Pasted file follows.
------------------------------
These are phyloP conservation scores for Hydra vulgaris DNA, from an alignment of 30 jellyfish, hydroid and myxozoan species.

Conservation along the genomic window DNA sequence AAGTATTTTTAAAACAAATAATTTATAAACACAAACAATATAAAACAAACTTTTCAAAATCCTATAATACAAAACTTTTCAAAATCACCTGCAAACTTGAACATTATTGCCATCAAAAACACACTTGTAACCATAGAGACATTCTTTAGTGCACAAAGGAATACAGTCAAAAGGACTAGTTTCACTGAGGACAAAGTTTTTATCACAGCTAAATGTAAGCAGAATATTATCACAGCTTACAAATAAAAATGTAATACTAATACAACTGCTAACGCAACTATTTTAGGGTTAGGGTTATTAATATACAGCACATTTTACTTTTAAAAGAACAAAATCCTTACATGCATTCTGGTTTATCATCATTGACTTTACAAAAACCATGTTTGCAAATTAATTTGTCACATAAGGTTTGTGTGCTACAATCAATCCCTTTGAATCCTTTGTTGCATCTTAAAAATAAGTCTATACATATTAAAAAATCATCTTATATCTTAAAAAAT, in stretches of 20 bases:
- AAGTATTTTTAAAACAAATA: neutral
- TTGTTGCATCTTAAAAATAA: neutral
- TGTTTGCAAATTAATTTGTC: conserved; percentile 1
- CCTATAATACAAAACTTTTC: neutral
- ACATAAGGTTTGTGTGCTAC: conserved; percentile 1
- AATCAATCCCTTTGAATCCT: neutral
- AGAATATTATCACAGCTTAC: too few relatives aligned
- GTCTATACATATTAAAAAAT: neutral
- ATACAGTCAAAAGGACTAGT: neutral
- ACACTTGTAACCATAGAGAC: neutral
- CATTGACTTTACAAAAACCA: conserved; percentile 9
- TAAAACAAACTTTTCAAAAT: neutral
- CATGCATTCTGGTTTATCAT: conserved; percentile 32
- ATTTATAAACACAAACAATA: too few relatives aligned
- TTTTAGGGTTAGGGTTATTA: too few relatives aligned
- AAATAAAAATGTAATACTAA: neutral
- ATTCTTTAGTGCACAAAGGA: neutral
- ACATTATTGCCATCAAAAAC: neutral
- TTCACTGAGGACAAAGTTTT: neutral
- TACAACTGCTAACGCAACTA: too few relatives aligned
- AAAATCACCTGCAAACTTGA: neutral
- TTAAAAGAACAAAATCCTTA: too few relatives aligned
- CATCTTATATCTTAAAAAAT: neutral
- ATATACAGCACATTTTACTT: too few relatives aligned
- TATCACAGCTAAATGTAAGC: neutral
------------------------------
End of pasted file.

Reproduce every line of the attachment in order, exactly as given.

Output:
These are phyloP conservation scores for Hydra vulgaris DNA, from an alignment of 30 jellyfish, hydroid and myxozoan species.

Conservation along the genomic window DNA sequence AAGTATTTTTAAAACAAATAATTTATAAACACAAACAATATAAAACAAACTTTTCAAAATCCTATAATACAAAACTTTTCAAAATCACCTGCAAACTTGAACATTATTGCCATCAAAAACACACTTGTAACCATAGAGACATTCTTTAGTGCACAAAGGAATACAGTCAAAAGGACTAGTTTCACTGAGGACAAAGTTTTTATCACAGCTAAATGTAAGCAGAATATTATCACAGCTTACAAATAAAAATGTAATACTAATACAACTGCTAACGCAACTATTTTAGGGTTAGGGTTATTAATATACAGCACATTTTACTTTTAAAAGAACAAAATCCTTACATGCATTCTGGTTTATCATCATTGACTTTACAAAAACCATGTTTGCAAATTAATTTGTCACATAAGGTTTGTGTGCTACAATCAATCCCTTTGAATCCTTTGTTGCATCTTAAAAATAAGTCTATACATATTAAAAAATCATCTTATATCTTAAAAAAT, in stretches of 20 bases:
- AAGTATTTTTAAAACAAATA: neutral
- TTGTTGCATCTTAAAAATAA: neutral
- TGTTTGCAAATTAATTTGTC: conserved; percentile 1
- CCTATAATACAAAACTTTTC: neutral
- ACATAAGGTTTGTGTGCTAC: conserved; percentile 1
- AATCAATCCCTTTGAATCCT: neutral
- AGAATATTATCACAGCTTAC: too few relatives aligned
- GTCTATACATATTAAAAAAT: neutral
- ATACAGTCAAAAGGACTAGT: neutral
- ACACTTGTAACCATAGAGAC: neutral
- CATTGACTTTACAAAAACCA: conserved; percentile 9
- TAAAACAAACTTTTCAAAAT: neutral
- CATGCATTCTGGTTTATCAT: conserved; percentile 32
- ATTTATAAACACAAACAATA: too few relatives aligned
- TTTTAGGGTTAGGGTTATTA: too few relatives aligned
- AAATAAAAATGTAATACTAA: neutral
- ATTCTTTAGTGCACAAAGGA: neutral
- ACATTATTGCCATCAAAAAC: neutral
- TTCACTGAGGACAAAGTTTT: neutral
- TACAACTGCTAACGCAACTA: too few relatives aligned
- AAAATCACCTGCAAACTTGA: neutral
- TTAAAAGAACAAAATCCTTA: too few relatives aligned
- CATCTTATATCTTAAAAAAT: neutral
- ATATACAGCACATTTTACTT: too few relatives aligned
- TATCACAGCTAAATGTAAGC: neutral